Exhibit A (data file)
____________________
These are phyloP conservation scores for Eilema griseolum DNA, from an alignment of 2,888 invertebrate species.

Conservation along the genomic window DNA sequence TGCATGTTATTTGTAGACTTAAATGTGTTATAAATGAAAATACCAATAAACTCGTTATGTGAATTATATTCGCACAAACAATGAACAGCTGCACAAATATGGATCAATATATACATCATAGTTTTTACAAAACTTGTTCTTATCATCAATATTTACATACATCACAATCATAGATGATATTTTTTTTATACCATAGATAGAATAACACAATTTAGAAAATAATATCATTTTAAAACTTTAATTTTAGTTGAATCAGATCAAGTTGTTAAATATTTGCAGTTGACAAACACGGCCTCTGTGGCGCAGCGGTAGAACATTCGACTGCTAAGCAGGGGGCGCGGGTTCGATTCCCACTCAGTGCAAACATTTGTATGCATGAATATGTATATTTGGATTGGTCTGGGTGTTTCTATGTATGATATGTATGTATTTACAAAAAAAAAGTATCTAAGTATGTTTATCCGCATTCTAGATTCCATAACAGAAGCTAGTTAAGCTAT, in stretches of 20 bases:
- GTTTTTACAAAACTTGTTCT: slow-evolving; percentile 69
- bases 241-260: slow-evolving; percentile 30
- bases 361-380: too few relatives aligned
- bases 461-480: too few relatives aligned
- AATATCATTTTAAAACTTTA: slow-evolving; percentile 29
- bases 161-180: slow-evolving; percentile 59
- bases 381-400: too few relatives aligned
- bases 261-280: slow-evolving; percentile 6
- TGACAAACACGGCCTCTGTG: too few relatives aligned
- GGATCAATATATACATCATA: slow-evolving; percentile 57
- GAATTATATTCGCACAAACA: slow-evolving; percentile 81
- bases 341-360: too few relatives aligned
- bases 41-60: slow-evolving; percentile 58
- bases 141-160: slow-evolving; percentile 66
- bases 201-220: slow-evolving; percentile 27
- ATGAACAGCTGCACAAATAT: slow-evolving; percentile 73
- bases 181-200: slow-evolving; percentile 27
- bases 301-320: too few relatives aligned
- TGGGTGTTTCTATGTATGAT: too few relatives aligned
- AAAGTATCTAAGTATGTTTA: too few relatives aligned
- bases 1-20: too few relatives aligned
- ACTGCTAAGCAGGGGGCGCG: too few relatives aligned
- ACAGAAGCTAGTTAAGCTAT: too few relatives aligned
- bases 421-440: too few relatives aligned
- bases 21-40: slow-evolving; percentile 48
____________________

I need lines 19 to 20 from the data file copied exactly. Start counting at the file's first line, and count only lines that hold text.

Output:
- bases 181-200: slow-evolving; percentile 27
- bases 301-320: too few relatives aligned